“What now?” I said sadly to the devastated dentist in the mirror.

The stupid idea entered my mind that I could go after those responsible and hold them accountable. Holding a piece of paper that wasn’t worth the ink printed on it, I was emboldened to make a few phone calls.

In an effort to receive some type of settlement for my financial loss and the personal wrong I felt, I filed a formal complaint against the DVR. I was assigned an ombudsman representative. Despite her physical handicap, which left her bound to a wheelchair, she was eager to prove herself. She took careful notes on my case and arranged a meeting with the director of DVR, Bright Sheldon.

“The school was closed for fraud,” I complained. “I reported the problem and no one listened.”

Mr. Sheldon sat behind his big desk, in his big office, and listened. The Minnesota state flag was displayed proudly behind his chair. There was a photo of the new Governor, Wendell Anderson on the wall.

“Why was I made to take out a student loan that I have no means to repay when your funding should have covered everything?” I challenged.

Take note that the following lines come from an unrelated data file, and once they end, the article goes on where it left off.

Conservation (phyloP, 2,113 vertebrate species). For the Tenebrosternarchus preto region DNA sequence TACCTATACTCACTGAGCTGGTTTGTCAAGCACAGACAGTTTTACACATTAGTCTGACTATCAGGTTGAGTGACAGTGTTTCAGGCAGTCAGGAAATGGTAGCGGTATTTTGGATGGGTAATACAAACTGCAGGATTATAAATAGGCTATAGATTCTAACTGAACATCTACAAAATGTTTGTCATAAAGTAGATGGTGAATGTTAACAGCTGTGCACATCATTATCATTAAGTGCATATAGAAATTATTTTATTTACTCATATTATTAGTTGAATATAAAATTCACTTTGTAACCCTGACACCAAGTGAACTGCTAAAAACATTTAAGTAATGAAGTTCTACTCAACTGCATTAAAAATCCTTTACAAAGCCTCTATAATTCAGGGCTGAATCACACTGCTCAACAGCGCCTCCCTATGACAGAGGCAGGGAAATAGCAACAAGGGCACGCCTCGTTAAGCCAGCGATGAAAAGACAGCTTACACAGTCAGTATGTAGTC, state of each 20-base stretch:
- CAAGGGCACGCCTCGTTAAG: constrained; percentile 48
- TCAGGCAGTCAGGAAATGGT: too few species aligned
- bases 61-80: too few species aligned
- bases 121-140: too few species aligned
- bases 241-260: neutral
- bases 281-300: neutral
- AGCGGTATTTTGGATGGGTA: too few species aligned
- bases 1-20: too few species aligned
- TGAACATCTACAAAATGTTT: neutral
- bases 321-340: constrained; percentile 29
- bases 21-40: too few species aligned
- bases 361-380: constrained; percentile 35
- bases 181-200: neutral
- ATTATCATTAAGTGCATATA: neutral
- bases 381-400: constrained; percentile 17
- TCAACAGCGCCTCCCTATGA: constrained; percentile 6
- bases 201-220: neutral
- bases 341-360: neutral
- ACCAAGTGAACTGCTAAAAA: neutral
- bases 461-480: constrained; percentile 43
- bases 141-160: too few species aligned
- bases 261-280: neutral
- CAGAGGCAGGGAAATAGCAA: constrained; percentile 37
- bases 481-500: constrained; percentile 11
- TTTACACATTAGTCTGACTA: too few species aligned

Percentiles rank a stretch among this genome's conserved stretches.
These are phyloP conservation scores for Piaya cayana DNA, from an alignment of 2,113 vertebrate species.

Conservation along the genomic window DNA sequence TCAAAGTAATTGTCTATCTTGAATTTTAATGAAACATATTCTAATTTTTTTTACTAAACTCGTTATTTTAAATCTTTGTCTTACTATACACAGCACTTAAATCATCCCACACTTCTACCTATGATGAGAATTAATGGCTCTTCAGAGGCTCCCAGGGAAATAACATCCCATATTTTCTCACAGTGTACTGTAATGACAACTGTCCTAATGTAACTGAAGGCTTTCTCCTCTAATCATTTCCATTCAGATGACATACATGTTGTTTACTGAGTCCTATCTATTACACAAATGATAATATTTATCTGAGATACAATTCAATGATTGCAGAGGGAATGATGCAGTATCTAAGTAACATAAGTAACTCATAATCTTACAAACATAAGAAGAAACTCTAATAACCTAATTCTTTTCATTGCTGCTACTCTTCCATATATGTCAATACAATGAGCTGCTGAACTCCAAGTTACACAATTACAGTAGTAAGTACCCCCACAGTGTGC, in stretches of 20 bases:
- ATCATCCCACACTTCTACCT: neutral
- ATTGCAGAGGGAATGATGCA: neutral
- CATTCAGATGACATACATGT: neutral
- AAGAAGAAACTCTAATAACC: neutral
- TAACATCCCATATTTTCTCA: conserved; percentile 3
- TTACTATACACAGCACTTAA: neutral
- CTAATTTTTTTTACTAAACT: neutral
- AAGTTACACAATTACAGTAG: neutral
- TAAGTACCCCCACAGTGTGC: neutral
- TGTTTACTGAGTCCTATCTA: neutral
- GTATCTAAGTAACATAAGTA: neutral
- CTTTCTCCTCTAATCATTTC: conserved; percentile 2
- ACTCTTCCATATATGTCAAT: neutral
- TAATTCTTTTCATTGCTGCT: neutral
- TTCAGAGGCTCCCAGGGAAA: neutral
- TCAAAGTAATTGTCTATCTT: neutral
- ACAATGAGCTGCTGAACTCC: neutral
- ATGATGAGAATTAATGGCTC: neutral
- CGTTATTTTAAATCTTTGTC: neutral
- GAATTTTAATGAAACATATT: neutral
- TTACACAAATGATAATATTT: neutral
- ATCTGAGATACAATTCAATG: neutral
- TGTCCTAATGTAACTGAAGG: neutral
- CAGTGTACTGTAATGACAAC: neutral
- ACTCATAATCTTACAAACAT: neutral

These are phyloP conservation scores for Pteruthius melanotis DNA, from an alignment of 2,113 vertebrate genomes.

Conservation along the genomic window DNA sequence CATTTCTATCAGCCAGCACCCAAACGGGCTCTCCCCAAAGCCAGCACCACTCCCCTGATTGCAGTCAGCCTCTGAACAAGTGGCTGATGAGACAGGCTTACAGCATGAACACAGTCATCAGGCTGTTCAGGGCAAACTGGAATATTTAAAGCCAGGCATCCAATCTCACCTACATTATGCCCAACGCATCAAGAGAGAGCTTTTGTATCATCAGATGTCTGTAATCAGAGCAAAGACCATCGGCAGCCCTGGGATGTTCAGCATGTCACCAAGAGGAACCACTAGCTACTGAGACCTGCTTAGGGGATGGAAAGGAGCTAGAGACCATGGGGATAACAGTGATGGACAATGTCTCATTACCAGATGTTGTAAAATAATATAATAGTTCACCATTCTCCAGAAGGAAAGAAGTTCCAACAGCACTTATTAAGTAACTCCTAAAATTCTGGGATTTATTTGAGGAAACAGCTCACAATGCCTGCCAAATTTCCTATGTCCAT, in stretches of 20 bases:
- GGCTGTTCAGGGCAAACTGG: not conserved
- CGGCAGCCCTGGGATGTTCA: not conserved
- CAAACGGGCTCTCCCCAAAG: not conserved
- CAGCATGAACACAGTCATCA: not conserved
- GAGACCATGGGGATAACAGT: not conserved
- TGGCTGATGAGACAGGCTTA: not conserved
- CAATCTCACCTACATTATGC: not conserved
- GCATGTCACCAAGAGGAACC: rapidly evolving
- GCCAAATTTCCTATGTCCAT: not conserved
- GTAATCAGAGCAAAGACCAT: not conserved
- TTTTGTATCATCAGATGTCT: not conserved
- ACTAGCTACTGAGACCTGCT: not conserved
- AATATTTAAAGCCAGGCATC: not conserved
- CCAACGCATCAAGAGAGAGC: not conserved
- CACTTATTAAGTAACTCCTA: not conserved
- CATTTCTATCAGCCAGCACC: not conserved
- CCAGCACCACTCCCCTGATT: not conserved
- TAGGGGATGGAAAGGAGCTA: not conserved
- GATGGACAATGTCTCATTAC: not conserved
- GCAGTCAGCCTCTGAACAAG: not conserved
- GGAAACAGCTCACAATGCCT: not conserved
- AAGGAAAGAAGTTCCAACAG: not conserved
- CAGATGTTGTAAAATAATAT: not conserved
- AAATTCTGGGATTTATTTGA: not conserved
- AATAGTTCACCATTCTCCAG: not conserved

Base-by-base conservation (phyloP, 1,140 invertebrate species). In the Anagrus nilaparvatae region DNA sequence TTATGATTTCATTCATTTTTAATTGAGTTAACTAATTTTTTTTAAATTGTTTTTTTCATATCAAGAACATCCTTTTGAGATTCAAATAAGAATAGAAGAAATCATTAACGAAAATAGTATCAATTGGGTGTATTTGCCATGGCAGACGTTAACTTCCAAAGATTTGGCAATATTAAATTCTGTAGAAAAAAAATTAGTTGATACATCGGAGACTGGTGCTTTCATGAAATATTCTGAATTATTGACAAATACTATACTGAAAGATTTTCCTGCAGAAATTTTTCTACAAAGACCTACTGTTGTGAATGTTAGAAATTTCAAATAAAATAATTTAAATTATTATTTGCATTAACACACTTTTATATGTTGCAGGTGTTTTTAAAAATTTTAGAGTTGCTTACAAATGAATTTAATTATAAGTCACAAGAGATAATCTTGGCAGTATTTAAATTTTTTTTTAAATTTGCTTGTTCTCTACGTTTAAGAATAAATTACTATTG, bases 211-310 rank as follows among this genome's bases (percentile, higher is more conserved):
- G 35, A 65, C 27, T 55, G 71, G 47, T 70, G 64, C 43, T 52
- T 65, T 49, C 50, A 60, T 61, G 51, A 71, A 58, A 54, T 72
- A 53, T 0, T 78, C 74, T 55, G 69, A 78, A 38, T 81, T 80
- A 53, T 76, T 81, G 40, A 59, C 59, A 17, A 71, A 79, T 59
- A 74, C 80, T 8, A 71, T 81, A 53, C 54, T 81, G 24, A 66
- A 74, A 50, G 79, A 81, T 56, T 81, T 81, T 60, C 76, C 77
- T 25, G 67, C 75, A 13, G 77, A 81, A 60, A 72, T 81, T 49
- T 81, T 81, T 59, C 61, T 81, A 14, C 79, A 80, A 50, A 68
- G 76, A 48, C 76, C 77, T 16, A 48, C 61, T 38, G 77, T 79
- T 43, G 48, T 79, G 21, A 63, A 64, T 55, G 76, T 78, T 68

“DVR was not picking up 100 percent of the bill in your case,” Mr. Sheldon smiled and displayed a set of denture perfect white teeth, “we were only paying for a part of the tuition.”

“That was not explained to me. Furthermore, what was I doing receiving money from DVR in the first place?” I questioned.

In front of my ombudsman, Mr. Sheldon was on the record. He looked angry. “That was the plan made for you,” he answered.

“I never applied to be on your program. DVR, don’t get me wrong is a great service. But, as you can see, I am not disabled.” I pointed out, with direct certainty, “what is supposed to be wrong with me? Can I see my case file?”

I jumped up and grabbed a file off Mr. Shelton’s desk with my name on it. In big bold letters was typed Rock Star.